A triangle has side lengths of $10,$ $24,$ and $26.$ Let $a$ be the area of the circumcircle. Let $b$ be the area of the incircle. Compute $a - b.$

Guest May 9, 2020

#1**+1 **

Right scalene triangle.

Sides: a = 10 b = 24 c = 26

Area: T = 120

Perimeter: p = 60

Semiperimeter: s = 30

Angle ∠ A = α = 22.62° = 22°37'11″ = 0.395 rad

Angle ∠ B = β = 67.38° = 67°22'49″ = 1.176 rad

Angle ∠ C = γ = 90° = 1.571 rad

Height: ha = 24

Height: hb = 10

Height: hc = 9.231

Median: ma = 24.515

Median: mb = 15.62

Median: mc = 13

**Inradius: r = 4 Circumradius: R = 13 Area of circumcircle =13^2 x pi Area of incircle =4^2 x pi [13^2 x pi] - [4^2 x pi] =153pi**

Guest May 9, 2020

#4**+1 **

Yes, that is the correct answer.

My explaination is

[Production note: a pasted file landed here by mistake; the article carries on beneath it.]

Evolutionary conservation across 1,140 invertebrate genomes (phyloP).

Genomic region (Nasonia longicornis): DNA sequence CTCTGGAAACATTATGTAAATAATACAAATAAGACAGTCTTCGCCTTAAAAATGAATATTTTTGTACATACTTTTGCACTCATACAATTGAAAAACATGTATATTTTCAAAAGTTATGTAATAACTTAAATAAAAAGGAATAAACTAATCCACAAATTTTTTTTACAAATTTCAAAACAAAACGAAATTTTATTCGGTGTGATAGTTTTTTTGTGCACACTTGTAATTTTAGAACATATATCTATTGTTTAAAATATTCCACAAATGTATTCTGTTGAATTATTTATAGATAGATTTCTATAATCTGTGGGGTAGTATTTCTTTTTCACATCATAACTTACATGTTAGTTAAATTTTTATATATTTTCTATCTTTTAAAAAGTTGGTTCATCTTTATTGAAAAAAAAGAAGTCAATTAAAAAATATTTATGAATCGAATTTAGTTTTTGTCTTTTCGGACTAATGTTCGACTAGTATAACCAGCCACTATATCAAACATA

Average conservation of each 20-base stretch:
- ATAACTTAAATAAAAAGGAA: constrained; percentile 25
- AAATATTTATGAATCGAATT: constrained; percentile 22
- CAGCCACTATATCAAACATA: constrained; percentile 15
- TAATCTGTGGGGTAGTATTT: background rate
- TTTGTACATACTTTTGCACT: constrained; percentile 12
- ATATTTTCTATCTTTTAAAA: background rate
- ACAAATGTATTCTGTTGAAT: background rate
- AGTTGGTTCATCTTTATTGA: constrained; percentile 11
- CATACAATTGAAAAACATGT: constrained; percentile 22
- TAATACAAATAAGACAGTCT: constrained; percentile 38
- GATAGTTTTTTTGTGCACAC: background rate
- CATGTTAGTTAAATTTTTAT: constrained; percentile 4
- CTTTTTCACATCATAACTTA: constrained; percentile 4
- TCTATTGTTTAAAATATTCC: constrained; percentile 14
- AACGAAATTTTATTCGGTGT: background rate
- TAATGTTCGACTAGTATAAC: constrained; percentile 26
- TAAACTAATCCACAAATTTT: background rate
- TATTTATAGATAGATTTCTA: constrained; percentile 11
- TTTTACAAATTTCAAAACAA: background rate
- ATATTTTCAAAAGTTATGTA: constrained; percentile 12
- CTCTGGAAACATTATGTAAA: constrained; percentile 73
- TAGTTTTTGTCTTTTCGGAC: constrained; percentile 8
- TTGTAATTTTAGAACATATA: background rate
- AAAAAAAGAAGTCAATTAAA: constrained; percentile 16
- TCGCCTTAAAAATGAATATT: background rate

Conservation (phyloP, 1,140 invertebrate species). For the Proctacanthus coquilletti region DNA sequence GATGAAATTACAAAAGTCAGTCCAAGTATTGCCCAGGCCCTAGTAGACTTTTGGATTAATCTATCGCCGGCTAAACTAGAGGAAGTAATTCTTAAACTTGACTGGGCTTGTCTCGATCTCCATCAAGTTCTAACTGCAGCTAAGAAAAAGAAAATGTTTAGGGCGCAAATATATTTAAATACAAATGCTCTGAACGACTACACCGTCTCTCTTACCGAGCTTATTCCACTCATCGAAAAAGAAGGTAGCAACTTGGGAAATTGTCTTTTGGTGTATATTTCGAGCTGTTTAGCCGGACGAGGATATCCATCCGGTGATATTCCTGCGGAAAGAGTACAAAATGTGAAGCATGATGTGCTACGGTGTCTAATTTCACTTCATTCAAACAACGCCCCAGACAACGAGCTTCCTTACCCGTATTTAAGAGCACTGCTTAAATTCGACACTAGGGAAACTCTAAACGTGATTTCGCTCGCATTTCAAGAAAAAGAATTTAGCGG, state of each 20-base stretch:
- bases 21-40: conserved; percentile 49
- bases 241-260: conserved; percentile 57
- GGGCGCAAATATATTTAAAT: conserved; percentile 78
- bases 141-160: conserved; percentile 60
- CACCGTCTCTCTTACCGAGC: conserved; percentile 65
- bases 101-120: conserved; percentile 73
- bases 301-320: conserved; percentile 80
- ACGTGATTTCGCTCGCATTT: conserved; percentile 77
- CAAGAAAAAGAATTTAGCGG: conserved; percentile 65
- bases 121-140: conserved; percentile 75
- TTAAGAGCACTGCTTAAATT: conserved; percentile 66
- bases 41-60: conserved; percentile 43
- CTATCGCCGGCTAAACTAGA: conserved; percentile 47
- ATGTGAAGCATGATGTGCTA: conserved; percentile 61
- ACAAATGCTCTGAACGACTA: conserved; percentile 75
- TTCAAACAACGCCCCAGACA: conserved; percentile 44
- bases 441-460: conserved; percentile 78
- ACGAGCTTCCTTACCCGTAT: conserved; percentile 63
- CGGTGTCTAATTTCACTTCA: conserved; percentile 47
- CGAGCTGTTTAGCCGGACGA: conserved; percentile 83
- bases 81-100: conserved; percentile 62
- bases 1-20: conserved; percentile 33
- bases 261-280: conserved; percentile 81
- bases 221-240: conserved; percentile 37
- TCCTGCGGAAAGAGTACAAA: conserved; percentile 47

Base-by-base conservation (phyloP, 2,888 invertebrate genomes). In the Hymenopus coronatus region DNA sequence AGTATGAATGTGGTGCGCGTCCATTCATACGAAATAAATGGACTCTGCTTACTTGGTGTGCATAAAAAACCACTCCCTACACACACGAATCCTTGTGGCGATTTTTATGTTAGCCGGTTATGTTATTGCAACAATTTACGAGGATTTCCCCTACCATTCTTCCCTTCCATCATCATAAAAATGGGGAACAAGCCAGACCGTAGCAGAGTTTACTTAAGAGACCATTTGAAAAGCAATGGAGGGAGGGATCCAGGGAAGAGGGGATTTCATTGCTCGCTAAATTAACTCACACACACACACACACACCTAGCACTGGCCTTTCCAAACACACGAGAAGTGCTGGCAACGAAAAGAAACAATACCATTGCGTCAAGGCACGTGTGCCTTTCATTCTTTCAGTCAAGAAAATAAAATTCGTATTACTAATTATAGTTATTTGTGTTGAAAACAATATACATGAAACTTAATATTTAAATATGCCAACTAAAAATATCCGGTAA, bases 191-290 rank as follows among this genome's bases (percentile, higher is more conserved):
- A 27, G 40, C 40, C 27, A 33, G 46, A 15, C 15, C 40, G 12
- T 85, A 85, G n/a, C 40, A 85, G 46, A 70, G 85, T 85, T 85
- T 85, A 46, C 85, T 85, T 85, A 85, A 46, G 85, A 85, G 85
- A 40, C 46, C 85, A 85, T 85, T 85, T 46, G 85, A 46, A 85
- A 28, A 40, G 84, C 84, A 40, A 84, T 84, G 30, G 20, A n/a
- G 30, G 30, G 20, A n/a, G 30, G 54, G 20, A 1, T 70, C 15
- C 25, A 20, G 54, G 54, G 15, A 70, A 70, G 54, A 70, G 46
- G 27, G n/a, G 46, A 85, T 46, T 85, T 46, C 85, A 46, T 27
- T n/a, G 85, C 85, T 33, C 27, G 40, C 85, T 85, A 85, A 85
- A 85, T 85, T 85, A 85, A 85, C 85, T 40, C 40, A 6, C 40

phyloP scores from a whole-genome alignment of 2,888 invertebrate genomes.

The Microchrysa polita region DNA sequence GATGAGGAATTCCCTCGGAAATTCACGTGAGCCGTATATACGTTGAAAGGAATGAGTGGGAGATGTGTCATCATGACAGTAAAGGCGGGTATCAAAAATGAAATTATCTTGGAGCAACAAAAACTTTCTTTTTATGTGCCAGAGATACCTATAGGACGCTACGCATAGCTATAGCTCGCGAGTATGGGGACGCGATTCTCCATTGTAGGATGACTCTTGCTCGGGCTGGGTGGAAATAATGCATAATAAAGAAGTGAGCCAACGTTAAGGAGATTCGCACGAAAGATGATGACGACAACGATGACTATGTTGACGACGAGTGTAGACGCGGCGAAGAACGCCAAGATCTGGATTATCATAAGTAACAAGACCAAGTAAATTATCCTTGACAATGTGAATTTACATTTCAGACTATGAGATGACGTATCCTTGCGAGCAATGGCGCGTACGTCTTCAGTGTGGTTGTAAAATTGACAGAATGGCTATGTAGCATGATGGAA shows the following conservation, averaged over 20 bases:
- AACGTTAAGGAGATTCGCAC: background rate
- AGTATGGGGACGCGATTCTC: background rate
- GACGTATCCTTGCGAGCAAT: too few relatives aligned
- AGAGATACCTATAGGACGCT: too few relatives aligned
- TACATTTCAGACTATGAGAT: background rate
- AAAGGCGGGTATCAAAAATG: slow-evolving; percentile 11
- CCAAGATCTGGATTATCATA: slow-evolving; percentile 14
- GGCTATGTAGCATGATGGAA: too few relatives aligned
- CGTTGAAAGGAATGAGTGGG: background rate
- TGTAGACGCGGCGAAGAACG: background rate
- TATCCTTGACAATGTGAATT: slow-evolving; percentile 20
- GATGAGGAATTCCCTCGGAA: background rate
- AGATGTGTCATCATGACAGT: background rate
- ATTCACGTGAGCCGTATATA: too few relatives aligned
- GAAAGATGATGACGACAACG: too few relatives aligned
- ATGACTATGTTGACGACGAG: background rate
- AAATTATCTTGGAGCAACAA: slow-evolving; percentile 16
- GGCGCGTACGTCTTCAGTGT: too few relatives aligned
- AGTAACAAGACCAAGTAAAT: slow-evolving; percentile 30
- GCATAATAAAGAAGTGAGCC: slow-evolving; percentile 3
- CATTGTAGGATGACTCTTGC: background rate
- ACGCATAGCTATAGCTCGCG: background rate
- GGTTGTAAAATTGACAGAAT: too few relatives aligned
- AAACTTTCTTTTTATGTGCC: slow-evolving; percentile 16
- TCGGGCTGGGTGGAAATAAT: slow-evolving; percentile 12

we know that Triangle ABC is a right triangle because we know the Pythagorean Theorem's converse is true.

The hypotenuse of a right triangle is a diameter of the triangle's circumcircle.

Therefore, the area of the circumcircle shoud be 13^2*pi = 169pi

To find the incircle's area, we see $[ABC] = (10)(24)/2 = 120$

and $s = (10+24+26)/2 = 30$, so $r = [ABC]/s = 120/30 = 4$.

When $[ABC] = rs$, where $r$ is the inradius and $s$ is the semiperimeter of the triangle.

Therefore, the area of the incircle is $4^2\pi = 16\pi$.Finally, the area of the circumcircle is $169\pi - 16\pi = \boxed{153\pi}$

So whoever discredited the guest who got the correct answer with a great explanation, is wrong, and

Melody is absolutly correct although that guest may not be the same guest who asked the problem. :p

So yes, the answer should be 153pi.

Guest May 10, 2020

edited by
Guest
May 10, 2020